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3 Ways Context Clues Reveal a Powerful Paid Search Opportunity

tabeling-jason
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Last July, Google made a radical change with the debut of enhanced campaigns. While most people by now have adapted to the new workflow and reports, surprisingly many marketers and advertisers have failed to change the approach they take when thinking about context clues.

Google's change to enhanced campaigns was driven by the idea that every search provides context clues far beyond just a keyword. These context clues include time of day, location, device, and keyword.

However, look around the web and you'll still see a lot of ads that don't take these additional clues into account. Talk about a huge missed opportunity.

Search Marketers: It's Time to Think Differently

See the example below for the search term [checking account]:

Checking Account Google Search Results

The ads are exactly the same for desktop and mobile. This isn't the worst thing to happen to search marketing, but it presents an opportunity to acknowledge to the user you understand their context.

Let's look at a couple more quick data points that indicate that need to think differently about how we optimize leveraging clues.

Below is a graph showing the click-through rate (CTR) that my agency's click-to-call extensions received over the past week:

CTR by Device Type

My hypothesis going in was the mobile click-to-call rate would be much higher than any of the other device types, given the user experience that a smartphone provides. However, the data showed that computers and tablets had a fairly strong CTR for this extension type. Meaning people are frequently writing down the phone number and calling either at that time or later.

Here's another great example is how device usage trends throughout the day:

Indexed Impressions by Hour of Day and Device Type

You can see from the indexed impressions by time of day chart that computers are fairly steady throughout the day, but mobile and tablet vary significantly, almost never with the indexed average.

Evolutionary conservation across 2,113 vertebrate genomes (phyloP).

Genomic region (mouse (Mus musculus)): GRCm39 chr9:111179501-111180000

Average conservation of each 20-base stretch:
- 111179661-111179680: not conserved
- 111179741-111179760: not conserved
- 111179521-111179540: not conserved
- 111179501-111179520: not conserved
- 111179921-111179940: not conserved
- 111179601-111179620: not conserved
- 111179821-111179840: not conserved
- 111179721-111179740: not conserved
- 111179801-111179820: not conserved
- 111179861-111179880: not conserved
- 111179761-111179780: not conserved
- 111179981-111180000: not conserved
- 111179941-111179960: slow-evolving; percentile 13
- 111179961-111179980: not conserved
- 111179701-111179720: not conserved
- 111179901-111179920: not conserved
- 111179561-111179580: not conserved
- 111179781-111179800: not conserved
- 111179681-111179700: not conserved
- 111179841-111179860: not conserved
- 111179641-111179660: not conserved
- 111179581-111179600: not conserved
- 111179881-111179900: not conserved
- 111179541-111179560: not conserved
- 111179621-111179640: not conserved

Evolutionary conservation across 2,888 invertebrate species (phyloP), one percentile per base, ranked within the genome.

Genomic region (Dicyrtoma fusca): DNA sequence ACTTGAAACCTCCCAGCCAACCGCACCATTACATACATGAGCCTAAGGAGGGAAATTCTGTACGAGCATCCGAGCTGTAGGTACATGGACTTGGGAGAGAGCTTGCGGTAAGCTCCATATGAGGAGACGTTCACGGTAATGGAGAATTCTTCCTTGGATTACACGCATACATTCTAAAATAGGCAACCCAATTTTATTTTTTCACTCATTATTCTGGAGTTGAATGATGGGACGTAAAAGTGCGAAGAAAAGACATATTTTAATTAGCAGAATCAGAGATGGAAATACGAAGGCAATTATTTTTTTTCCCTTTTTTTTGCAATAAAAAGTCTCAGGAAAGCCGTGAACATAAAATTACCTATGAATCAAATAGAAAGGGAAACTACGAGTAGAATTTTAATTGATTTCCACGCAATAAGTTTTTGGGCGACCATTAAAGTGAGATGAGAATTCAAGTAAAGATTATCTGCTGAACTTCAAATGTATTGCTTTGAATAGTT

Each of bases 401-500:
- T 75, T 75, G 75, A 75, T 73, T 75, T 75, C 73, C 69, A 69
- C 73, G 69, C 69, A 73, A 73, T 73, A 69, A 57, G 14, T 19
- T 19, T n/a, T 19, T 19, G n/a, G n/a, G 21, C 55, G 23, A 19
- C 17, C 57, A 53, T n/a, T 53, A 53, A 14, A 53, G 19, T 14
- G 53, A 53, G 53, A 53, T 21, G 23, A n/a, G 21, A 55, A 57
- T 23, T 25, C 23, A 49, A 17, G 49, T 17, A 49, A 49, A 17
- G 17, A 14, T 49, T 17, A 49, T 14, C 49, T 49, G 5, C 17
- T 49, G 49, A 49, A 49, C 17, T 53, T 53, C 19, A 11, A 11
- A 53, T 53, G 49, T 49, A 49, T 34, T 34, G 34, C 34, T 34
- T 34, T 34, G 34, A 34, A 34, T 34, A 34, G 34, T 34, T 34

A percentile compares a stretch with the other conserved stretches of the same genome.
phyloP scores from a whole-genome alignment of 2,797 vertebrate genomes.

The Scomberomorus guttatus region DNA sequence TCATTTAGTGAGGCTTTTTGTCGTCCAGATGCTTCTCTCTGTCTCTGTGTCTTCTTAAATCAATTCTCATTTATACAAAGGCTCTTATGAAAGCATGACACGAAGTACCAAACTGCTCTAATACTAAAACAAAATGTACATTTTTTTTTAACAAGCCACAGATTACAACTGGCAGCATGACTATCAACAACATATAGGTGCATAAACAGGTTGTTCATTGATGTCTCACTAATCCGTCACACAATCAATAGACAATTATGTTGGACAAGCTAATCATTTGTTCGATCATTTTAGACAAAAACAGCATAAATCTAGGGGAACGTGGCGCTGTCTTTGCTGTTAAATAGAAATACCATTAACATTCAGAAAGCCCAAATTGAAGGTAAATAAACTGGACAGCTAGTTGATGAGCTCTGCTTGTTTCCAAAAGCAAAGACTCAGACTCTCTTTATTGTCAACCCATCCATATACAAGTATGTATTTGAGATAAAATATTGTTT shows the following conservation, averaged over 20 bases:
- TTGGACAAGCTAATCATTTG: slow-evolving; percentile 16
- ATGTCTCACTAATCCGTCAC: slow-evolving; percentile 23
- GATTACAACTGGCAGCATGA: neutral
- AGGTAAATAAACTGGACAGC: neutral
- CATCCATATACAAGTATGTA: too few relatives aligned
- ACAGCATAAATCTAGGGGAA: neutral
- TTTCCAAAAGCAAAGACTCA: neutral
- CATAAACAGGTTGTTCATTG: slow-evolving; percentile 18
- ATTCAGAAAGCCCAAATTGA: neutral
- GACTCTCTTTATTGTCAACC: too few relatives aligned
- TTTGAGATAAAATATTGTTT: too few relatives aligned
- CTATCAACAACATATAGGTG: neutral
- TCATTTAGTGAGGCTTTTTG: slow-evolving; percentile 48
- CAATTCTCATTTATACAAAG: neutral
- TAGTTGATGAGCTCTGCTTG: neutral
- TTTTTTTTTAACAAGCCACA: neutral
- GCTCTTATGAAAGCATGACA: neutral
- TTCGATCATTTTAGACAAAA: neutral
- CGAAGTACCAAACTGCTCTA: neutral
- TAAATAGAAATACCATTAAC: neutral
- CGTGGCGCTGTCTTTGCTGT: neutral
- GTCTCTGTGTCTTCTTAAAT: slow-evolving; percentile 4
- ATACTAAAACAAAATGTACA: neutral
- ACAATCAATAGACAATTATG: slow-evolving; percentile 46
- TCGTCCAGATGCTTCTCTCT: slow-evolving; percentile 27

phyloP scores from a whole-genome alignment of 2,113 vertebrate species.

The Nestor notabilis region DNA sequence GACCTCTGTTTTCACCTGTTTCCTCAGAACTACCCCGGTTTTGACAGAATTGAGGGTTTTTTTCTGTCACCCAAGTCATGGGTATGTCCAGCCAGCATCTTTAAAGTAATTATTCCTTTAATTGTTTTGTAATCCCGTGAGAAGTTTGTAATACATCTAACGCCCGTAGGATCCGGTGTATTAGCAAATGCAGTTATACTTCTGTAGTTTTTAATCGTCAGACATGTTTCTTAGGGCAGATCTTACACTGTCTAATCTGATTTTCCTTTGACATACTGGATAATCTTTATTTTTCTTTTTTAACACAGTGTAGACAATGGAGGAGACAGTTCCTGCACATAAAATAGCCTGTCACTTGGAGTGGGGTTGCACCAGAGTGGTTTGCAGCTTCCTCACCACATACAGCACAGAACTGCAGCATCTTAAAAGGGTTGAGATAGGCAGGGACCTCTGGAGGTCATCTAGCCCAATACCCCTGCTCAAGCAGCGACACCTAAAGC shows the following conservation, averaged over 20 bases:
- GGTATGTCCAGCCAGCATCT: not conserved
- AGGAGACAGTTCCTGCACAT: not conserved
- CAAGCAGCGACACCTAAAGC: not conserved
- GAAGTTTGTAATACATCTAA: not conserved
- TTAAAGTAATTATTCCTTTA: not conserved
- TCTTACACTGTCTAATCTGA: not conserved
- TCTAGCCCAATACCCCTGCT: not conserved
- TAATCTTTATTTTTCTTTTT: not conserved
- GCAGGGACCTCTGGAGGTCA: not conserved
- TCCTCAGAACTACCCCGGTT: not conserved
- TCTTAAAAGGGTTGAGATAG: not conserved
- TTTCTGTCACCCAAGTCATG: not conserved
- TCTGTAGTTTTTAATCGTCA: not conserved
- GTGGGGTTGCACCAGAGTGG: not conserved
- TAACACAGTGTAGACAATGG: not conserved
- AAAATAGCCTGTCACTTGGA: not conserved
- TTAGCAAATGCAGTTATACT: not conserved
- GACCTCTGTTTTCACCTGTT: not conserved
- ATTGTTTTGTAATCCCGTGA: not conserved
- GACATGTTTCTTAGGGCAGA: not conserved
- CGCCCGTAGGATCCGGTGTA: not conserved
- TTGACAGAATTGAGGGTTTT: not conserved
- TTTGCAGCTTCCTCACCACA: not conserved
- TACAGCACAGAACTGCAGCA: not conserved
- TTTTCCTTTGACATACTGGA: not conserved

This data point isn't as surprising as the click to call data point, but does help reinforce a thought. This consumer behavior requires some additional thought around how the users expectations of the result change.

Are your customers searching more for location based information in the morning, or store hours? Even if they don't indicate the specific piece of information they are looking for in the search query their site behavior may indicate it.

Do more people who use mobile phones in the morning look for store locators when searching for [running shoes] and look to browse product information in the afternoon while using the same search term? This provides an opportunity to customize and personalize the user experience.

Let's look at three ways to leverage context clues.

1. Understand Your Data

Look through primary (sales) and secondary (store locator, email signup) conversion data items by device and time of day. Does anything in the data indicate that you could use to provide a better user experience?

2. Maximize Your Opportunity

If you know that at 2 p.m. on mobile devices you see a great CTR, make sure you're bidding appropriately. If you know times of day, days of week, locations, or devices don't work, then don't force them into your plan.

Be smart about when and where you show your ad and what sitelinks or extensions you use. This should be informed decisions vs. blanket programs.

3. Test, Test, Test

This is probably ingrained in most paid search marketers, but this might be a new type of testing. What different messages can you run across devices, and locations to help create a better and more targeted user experience?

Summary

As we continue to move toward a more personalized marketing experience, these context and data-driven clues will be a major catalyst for search marketers. I look forward to the day when I can say that brands know me and what I'm looking for just based on these clues.

Happy sleuthing!


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